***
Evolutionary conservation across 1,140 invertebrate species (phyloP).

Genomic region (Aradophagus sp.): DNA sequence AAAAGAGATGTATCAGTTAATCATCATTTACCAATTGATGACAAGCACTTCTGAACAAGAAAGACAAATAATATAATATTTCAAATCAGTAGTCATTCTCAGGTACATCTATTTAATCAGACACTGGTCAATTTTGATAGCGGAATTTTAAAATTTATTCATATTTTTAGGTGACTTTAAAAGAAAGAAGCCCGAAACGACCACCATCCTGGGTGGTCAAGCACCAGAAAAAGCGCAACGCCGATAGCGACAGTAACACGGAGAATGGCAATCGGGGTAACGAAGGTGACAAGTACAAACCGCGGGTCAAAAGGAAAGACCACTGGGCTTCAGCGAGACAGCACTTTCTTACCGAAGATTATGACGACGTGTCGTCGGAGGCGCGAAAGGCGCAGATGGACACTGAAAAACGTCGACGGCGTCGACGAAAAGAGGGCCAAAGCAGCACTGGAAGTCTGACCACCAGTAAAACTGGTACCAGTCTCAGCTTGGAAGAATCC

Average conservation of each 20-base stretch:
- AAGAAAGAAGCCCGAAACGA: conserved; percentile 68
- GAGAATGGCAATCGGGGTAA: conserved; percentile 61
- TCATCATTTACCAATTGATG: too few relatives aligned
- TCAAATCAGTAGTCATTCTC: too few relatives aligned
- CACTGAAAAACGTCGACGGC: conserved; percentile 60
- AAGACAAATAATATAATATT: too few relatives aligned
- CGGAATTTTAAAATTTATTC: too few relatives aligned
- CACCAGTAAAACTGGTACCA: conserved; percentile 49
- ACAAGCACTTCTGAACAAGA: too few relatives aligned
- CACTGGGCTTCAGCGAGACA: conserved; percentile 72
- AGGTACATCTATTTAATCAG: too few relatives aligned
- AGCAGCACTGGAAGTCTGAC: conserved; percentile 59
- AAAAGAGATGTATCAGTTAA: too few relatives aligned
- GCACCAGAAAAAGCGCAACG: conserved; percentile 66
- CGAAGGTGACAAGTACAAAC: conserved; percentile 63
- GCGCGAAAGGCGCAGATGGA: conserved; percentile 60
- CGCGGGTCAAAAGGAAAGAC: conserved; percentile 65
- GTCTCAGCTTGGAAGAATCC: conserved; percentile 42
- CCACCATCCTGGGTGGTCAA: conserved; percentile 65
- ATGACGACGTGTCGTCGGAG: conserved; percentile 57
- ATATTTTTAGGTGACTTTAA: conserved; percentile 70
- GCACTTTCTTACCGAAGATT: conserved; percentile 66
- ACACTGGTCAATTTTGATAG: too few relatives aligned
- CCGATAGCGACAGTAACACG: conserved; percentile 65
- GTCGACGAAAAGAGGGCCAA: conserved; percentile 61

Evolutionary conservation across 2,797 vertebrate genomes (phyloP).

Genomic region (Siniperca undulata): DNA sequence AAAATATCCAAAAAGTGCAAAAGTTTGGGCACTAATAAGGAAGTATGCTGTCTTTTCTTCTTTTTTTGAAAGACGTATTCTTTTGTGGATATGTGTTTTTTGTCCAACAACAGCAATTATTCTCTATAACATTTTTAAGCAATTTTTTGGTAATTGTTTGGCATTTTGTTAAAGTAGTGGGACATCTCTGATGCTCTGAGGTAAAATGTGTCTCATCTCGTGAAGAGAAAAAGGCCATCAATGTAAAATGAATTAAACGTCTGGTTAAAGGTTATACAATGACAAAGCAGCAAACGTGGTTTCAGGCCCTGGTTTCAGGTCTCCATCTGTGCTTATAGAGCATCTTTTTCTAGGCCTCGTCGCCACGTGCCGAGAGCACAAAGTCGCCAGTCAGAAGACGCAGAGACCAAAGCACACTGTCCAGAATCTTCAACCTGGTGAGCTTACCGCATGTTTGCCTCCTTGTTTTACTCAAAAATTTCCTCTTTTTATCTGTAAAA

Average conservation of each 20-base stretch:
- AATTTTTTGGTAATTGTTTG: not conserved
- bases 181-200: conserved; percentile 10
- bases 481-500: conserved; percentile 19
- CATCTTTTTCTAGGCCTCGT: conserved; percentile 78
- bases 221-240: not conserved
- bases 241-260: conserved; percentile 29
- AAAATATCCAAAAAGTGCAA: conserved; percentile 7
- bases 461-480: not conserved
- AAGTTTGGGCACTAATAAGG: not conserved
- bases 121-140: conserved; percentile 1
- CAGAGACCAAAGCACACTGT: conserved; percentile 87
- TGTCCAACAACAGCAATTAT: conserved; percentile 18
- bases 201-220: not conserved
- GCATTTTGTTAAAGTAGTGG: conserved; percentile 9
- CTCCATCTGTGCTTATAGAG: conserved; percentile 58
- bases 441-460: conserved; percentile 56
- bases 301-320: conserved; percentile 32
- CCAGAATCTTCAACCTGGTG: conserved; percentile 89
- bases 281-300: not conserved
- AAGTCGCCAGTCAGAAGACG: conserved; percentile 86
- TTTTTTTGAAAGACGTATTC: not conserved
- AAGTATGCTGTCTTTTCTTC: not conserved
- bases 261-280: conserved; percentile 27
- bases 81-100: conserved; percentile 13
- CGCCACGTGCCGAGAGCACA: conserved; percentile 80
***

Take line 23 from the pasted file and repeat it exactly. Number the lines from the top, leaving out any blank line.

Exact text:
- ATGACGACGTGTCGTCGGAG: conserved; percentile 57